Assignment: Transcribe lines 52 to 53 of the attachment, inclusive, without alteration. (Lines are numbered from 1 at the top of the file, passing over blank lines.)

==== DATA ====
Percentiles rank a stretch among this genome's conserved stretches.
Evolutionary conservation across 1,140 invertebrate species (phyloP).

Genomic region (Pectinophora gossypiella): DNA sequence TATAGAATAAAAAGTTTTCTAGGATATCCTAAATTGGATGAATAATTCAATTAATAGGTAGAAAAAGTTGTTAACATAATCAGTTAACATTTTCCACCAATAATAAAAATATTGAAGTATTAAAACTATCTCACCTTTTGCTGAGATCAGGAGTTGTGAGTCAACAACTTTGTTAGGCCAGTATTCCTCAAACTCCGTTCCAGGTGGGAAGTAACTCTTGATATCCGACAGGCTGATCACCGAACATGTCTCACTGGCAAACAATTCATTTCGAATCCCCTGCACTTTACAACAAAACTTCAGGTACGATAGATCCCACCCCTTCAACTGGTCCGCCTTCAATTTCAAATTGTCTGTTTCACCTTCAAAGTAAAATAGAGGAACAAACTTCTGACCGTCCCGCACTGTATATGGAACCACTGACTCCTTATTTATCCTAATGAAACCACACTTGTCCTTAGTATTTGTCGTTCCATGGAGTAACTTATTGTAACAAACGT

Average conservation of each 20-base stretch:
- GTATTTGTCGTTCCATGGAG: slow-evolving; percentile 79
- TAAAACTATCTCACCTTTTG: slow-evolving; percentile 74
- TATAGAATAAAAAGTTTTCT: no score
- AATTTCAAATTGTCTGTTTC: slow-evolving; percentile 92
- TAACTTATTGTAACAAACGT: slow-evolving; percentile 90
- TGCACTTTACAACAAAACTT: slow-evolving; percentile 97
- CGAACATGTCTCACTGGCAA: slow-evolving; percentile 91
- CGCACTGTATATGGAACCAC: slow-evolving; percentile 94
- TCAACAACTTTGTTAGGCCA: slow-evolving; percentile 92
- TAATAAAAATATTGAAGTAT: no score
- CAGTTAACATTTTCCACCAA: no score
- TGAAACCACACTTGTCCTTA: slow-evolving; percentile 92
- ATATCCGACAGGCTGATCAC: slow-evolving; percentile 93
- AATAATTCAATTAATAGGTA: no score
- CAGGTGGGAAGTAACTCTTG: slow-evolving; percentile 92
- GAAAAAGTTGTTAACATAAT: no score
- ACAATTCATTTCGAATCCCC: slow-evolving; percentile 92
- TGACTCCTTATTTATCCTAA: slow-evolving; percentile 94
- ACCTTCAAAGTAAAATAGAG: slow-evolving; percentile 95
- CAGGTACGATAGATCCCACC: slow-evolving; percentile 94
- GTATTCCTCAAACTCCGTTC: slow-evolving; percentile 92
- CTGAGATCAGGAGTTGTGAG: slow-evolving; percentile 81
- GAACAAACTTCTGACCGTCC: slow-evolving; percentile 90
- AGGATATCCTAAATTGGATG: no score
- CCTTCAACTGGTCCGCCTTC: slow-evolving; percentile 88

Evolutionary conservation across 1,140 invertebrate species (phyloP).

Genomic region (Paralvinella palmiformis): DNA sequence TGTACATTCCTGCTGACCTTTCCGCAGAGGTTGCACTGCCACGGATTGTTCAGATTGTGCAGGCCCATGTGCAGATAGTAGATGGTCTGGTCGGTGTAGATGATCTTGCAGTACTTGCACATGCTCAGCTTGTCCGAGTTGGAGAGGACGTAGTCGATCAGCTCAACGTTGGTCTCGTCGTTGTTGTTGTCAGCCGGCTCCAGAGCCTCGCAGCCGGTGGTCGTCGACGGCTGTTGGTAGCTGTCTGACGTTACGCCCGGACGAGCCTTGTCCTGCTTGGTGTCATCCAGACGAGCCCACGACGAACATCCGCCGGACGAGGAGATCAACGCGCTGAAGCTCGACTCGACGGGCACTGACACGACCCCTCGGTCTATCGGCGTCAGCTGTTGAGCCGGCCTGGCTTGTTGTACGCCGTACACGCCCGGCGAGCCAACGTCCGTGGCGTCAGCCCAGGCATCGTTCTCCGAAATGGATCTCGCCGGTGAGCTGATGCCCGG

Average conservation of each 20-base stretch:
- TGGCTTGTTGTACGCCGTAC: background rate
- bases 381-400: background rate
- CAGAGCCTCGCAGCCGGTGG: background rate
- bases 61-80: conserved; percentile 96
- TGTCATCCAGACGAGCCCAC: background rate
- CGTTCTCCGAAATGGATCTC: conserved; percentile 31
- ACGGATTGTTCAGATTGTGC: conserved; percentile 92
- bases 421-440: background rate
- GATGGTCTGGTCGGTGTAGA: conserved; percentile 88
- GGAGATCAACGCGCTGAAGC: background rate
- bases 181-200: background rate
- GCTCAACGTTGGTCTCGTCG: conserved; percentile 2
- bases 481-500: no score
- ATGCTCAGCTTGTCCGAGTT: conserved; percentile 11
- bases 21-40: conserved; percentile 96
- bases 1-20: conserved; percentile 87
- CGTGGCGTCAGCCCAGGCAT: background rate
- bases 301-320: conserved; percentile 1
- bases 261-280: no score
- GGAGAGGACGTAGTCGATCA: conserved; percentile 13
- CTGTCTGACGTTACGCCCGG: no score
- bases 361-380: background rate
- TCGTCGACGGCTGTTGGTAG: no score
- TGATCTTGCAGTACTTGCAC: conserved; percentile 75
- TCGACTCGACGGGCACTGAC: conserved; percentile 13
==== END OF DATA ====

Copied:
- GGAGAGGACGTAGTCGATCA: conserved; percentile 13
- CTGTCTGACGTTACGCCCGG: no score